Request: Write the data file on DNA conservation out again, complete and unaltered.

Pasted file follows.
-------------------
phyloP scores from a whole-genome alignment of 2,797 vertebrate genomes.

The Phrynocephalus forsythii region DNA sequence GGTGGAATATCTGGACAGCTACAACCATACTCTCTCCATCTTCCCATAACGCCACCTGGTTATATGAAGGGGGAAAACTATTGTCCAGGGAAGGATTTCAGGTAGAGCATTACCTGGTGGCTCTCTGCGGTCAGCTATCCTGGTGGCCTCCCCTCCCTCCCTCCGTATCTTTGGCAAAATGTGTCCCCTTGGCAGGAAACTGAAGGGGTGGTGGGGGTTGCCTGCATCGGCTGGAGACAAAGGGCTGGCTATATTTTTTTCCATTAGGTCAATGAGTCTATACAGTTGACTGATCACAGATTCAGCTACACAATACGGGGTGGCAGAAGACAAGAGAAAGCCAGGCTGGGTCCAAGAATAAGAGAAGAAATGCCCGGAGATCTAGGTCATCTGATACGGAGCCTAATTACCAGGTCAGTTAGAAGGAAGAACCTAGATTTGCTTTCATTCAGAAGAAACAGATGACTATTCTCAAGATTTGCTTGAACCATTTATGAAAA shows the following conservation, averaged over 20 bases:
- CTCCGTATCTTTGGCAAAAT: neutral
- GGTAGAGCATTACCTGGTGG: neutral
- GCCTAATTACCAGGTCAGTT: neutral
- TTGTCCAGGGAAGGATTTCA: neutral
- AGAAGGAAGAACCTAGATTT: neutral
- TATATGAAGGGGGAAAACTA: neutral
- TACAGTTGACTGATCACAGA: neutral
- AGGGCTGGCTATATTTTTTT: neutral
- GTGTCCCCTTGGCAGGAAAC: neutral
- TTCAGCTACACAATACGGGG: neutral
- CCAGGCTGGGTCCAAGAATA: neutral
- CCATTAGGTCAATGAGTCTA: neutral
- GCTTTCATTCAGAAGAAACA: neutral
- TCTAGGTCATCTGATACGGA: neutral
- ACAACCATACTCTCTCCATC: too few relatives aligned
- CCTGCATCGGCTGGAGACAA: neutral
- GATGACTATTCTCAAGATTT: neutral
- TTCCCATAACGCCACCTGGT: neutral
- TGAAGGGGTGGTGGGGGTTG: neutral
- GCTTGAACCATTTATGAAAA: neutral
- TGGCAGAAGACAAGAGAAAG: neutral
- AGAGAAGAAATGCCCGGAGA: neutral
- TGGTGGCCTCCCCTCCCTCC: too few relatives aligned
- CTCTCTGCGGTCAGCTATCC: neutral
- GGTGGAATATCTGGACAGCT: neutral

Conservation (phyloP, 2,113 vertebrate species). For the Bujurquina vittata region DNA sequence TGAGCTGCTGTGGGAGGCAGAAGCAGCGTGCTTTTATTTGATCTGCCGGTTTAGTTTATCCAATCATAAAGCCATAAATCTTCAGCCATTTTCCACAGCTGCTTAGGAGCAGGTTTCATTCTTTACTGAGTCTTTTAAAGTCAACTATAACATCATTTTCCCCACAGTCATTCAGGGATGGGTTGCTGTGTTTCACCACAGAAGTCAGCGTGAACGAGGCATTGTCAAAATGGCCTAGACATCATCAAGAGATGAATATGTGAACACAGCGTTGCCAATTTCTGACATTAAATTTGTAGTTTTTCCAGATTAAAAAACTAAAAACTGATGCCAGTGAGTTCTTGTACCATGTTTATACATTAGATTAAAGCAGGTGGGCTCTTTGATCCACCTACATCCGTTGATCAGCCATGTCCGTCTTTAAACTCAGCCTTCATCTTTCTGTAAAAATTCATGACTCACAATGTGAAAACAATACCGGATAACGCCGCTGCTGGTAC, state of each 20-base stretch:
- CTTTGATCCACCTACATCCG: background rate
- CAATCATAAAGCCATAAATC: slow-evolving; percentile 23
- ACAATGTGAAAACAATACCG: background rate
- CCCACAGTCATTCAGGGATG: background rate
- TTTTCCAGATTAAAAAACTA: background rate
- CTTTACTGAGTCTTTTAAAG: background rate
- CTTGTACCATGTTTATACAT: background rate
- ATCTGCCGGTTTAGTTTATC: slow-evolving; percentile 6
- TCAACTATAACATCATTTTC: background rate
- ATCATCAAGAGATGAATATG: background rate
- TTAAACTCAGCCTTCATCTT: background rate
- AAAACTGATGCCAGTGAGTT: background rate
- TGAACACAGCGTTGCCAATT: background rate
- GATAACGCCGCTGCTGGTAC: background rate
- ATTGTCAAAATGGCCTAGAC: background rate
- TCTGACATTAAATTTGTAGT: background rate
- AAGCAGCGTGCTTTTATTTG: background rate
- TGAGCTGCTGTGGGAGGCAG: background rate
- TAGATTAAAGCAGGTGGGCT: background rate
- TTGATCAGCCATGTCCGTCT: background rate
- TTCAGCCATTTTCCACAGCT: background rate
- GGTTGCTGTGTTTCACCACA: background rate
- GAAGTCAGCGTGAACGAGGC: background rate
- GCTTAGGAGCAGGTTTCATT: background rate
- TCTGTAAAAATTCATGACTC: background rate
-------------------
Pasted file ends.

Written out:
phyloP scores from a whole-genome alignment of 2,797 vertebrate genomes.

The Phrynocephalus forsythii region DNA sequence GGTGGAATATCTGGACAGCTACAACCATACTCTCTCCATCTTCCCATAACGCCACCTGGTTATATGAAGGGGGAAAACTATTGTCCAGGGAAGGATTTCAGGTAGAGCATTACCTGGTGGCTCTCTGCGGTCAGCTATCCTGGTGGCCTCCCCTCCCTCCCTCCGTATCTTTGGCAAAATGTGTCCCCTTGGCAGGAAACTGAAGGGGTGGTGGGGGTTGCCTGCATCGGCTGGAGACAAAGGGCTGGCTATATTTTTTTCCATTAGGTCAATGAGTCTATACAGTTGACTGATCACAGATTCAGCTACACAATACGGGGTGGCAGAAGACAAGAGAAAGCCAGGCTGGGTCCAAGAATAAGAGAAGAAATGCCCGGAGATCTAGGTCATCTGATACGGAGCCTAATTACCAGGTCAGTTAGAAGGAAGAACCTAGATTTGCTTTCATTCAGAAGAAACAGATGACTATTCTCAAGATTTGCTTGAACCATTTATGAAAA shows the following conservation, averaged over 20 bases:
- CTCCGTATCTTTGGCAAAAT: neutral
- GGTAGAGCATTACCTGGTGG: neutral
- GCCTAATTACCAGGTCAGTT: neutral
- TTGTCCAGGGAAGGATTTCA: neutral
- AGAAGGAAGAACCTAGATTT: neutral
- TATATGAAGGGGGAAAACTA: neutral
- TACAGTTGACTGATCACAGA: neutral
- AGGGCTGGCTATATTTTTTT: neutral
- GTGTCCCCTTGGCAGGAAAC: neutral
- TTCAGCTACACAATACGGGG: neutral
- CCAGGCTGGGTCCAAGAATA: neutral
- CCATTAGGTCAATGAGTCTA: neutral
- GCTTTCATTCAGAAGAAACA: neutral
- TCTAGGTCATCTGATACGGA: neutral
- ACAACCATACTCTCTCCATC: too few relatives aligned
- CCTGCATCGGCTGGAGACAA: neutral
- GATGACTATTCTCAAGATTT: neutral
- TTCCCATAACGCCACCTGGT: neutral
- TGAAGGGGTGGTGGGGGTTG: neutral
- GCTTGAACCATTTATGAAAA: neutral
- TGGCAGAAGACAAGAGAAAG: neutral
- AGAGAAGAAATGCCCGGAGA: neutral
- TGGTGGCCTCCCCTCCCTCC: too few relatives aligned
- CTCTCTGCGGTCAGCTATCC: neutral
- GGTGGAATATCTGGACAGCT: neutral

Conservation (phyloP, 2,113 vertebrate species). For the Bujurquina vittata region DNA sequence TGAGCTGCTGTGGGAGGCAGAAGCAGCGTGCTTTTATTTGATCTGCCGGTTTAGTTTATCCAATCATAAAGCCATAAATCTTCAGCCATTTTCCACAGCTGCTTAGGAGCAGGTTTCATTCTTTACTGAGTCTTTTAAAGTCAACTATAACATCATTTTCCCCACAGTCATTCAGGGATGGGTTGCTGTGTTTCACCACAGAAGTCAGCGTGAACGAGGCATTGTCAAAATGGCCTAGACATCATCAAGAGATGAATATGTGAACACAGCGTTGCCAATTTCTGACATTAAATTTGTAGTTTTTCCAGATTAAAAAACTAAAAACTGATGCCAGTGAGTTCTTGTACCATGTTTATACATTAGATTAAAGCAGGTGGGCTCTTTGATCCACCTACATCCGTTGATCAGCCATGTCCGTCTTTAAACTCAGCCTTCATCTTTCTGTAAAAATTCATGACTCACAATGTGAAAACAATACCGGATAACGCCGCTGCTGGTAC, state of each 20-base stretch:
- CTTTGATCCACCTACATCCG: background rate
- CAATCATAAAGCCATAAATC: slow-evolving; percentile 23
- ACAATGTGAAAACAATACCG: background rate
- CCCACAGTCATTCAGGGATG: background rate
- TTTTCCAGATTAAAAAACTA: background rate
- CTTTACTGAGTCTTTTAAAG: background rate
- CTTGTACCATGTTTATACAT: background rate
- ATCTGCCGGTTTAGTTTATC: slow-evolving; percentile 6
- TCAACTATAACATCATTTTC: background rate
- ATCATCAAGAGATGAATATG: background rate
- TTAAACTCAGCCTTCATCTT: background rate
- AAAACTGATGCCAGTGAGTT: background rate
- TGAACACAGCGTTGCCAATT: background rate
- GATAACGCCGCTGCTGGTAC: background rate
- ATTGTCAAAATGGCCTAGAC: background rate
- TCTGACATTAAATTTGTAGT: background rate
- AAGCAGCGTGCTTTTATTTG: background rate
- TGAGCTGCTGTGGGAGGCAG: background rate
- TAGATTAAAGCAGGTGGGCT: background rate
- TTGATCAGCCATGTCCGTCT: background rate
- TTCAGCCATTTTCCACAGCT: background rate
- GGTTGCTGTGTTTCACCACA: background rate
- GAAGTCAGCGTGAACGAGGC: background rate
- GCTTAGGAGCAGGTTTCATT: background rate
- TCTGTAAAAATTCATGACTC: background rate